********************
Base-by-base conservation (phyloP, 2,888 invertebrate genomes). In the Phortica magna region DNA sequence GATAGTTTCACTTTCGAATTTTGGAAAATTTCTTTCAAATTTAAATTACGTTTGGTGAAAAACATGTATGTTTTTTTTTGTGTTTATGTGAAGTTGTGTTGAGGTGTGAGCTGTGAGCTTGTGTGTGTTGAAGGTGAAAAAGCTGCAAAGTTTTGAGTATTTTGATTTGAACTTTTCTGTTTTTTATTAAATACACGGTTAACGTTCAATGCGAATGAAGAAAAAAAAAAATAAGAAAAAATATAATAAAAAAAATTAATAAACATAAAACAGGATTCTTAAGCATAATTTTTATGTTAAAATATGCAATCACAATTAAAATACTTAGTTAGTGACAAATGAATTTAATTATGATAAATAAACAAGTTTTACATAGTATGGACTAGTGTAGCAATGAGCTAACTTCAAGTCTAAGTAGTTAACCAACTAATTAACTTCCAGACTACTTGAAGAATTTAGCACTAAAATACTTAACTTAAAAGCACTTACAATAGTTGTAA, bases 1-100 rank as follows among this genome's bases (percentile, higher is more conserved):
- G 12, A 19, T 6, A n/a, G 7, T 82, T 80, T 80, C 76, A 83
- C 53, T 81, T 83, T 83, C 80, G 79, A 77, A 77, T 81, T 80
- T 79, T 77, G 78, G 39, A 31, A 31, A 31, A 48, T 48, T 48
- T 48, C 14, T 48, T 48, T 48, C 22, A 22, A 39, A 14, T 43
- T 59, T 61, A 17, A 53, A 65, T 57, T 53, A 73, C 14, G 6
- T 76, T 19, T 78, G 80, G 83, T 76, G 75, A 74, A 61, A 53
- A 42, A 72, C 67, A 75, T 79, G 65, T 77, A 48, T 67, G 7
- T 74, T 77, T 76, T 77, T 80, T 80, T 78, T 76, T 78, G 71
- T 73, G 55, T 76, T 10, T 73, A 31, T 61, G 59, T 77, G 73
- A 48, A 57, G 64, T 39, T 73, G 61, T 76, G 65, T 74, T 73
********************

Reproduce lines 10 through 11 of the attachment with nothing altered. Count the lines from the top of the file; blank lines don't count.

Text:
- T 73, G 55, T 76, T 10, T 73, A 31, T 61, G 59, T 77, G 73
- A 48, A 57, G 64, T 39, T 73, G 61, T 76, G 65, T 74, T 73